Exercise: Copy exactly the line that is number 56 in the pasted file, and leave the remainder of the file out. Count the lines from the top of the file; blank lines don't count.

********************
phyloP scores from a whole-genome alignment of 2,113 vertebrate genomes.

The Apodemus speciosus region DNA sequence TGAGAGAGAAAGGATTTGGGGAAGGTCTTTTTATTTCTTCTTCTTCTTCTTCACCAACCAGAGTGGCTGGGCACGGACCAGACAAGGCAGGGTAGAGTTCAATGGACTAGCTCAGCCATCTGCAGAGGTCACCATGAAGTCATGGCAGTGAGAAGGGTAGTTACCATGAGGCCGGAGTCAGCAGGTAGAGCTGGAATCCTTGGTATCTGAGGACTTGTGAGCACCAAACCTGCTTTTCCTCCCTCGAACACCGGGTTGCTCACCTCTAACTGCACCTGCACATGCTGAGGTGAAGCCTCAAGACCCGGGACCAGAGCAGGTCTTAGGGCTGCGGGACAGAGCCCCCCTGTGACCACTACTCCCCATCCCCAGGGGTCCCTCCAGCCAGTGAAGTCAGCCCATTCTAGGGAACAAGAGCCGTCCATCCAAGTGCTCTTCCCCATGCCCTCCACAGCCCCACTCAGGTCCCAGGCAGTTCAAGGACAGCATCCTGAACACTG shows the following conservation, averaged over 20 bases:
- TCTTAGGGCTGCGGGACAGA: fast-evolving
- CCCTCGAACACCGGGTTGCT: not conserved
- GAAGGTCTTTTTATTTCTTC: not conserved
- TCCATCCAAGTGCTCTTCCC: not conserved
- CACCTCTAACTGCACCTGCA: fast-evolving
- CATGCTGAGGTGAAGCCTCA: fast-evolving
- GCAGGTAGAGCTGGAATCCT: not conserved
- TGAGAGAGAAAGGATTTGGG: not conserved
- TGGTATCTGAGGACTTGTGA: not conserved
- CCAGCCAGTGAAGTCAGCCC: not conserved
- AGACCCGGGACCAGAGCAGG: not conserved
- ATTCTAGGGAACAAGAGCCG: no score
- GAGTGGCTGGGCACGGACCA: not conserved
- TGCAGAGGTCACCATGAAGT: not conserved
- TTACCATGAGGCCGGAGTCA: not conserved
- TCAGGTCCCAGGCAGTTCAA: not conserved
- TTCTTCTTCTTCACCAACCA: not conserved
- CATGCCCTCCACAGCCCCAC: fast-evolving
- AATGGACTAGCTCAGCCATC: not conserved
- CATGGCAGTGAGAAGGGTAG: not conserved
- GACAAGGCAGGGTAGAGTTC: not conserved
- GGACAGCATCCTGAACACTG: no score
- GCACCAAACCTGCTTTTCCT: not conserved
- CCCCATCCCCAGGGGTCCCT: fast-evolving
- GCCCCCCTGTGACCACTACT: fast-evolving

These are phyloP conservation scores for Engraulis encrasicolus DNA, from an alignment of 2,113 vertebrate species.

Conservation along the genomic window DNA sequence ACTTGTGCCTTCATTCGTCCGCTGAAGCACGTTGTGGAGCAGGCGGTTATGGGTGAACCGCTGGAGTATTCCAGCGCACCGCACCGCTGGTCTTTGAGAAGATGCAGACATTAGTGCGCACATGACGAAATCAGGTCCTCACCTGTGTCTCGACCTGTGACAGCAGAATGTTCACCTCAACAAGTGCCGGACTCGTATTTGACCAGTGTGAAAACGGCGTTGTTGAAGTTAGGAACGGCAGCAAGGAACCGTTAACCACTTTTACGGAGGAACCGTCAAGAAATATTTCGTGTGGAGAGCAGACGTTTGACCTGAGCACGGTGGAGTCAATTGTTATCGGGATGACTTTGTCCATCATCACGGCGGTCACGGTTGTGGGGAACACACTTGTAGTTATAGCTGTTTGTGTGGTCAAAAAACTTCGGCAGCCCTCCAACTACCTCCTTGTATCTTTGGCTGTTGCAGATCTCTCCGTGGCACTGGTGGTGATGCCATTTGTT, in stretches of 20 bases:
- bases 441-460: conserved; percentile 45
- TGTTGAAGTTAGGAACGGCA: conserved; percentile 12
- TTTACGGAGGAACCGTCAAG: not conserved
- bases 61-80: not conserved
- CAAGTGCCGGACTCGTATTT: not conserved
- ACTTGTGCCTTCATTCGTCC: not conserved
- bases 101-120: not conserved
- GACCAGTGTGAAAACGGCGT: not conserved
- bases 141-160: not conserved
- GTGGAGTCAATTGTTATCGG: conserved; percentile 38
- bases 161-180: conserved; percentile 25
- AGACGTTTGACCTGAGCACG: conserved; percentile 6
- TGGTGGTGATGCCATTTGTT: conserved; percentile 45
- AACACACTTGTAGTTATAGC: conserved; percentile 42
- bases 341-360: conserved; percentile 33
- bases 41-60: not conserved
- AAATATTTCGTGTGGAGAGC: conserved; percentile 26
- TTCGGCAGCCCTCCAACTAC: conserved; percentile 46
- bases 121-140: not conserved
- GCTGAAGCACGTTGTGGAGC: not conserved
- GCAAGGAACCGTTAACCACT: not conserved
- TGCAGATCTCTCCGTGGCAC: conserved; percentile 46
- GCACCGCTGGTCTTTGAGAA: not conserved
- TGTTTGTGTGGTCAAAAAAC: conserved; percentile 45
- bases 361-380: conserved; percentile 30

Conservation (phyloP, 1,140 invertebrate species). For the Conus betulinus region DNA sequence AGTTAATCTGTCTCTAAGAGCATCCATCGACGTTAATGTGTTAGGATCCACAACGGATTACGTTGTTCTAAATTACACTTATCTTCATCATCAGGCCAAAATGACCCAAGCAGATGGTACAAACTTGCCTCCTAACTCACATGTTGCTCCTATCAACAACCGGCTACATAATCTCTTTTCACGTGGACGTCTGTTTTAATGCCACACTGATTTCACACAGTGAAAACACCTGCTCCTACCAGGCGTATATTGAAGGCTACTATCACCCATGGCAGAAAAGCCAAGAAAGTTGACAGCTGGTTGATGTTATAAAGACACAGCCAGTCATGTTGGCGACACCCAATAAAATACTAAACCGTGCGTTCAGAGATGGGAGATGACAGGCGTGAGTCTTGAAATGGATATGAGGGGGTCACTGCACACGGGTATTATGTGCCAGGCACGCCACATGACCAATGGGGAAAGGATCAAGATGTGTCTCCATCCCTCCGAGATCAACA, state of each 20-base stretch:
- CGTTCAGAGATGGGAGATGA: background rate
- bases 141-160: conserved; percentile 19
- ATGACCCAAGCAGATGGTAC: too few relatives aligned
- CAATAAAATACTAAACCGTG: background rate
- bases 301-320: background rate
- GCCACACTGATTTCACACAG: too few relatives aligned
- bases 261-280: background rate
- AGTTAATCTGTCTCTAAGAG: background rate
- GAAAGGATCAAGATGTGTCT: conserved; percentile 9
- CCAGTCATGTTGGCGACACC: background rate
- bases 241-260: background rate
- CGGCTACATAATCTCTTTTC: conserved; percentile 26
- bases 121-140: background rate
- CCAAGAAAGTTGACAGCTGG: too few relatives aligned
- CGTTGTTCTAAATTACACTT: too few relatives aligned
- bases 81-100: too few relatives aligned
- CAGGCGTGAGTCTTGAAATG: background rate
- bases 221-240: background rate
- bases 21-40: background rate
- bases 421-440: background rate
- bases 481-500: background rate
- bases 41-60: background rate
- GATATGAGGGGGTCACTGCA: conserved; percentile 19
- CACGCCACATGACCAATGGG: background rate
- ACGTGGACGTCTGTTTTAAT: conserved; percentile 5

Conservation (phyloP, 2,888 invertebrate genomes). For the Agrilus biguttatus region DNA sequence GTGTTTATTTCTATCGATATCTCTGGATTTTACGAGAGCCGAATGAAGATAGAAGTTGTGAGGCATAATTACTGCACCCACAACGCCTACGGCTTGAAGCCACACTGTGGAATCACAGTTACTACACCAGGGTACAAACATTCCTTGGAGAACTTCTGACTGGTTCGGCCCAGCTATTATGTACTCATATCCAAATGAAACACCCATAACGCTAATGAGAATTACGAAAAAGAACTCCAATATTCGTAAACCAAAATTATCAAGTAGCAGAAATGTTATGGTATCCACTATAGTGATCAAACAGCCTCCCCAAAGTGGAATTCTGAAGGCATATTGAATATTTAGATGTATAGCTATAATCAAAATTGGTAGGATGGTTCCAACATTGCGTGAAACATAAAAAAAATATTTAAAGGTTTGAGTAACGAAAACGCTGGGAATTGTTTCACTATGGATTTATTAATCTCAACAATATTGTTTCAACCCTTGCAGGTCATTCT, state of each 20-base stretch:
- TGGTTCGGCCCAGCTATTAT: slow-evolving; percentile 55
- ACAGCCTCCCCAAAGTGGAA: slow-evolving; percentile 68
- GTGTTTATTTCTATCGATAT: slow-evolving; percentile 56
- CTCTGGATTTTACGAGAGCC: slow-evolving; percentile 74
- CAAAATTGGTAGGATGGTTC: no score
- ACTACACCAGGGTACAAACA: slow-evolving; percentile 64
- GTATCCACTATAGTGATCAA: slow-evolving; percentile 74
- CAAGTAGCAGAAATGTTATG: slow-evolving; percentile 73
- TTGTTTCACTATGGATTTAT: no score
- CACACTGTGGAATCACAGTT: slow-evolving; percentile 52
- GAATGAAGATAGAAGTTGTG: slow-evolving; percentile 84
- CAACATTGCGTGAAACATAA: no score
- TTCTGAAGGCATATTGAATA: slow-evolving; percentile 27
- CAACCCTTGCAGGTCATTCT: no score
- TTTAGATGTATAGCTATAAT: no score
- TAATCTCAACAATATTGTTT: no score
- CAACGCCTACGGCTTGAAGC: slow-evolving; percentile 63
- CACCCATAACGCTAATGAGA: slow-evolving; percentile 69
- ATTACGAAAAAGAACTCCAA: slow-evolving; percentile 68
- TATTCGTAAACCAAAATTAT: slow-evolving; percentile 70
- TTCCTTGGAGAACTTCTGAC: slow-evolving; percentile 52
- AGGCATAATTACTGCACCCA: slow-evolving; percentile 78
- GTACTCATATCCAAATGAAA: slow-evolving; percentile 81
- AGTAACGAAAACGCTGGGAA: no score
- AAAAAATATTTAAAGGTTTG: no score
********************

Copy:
- CGTTCAGAGATGGGAGATGA: background rate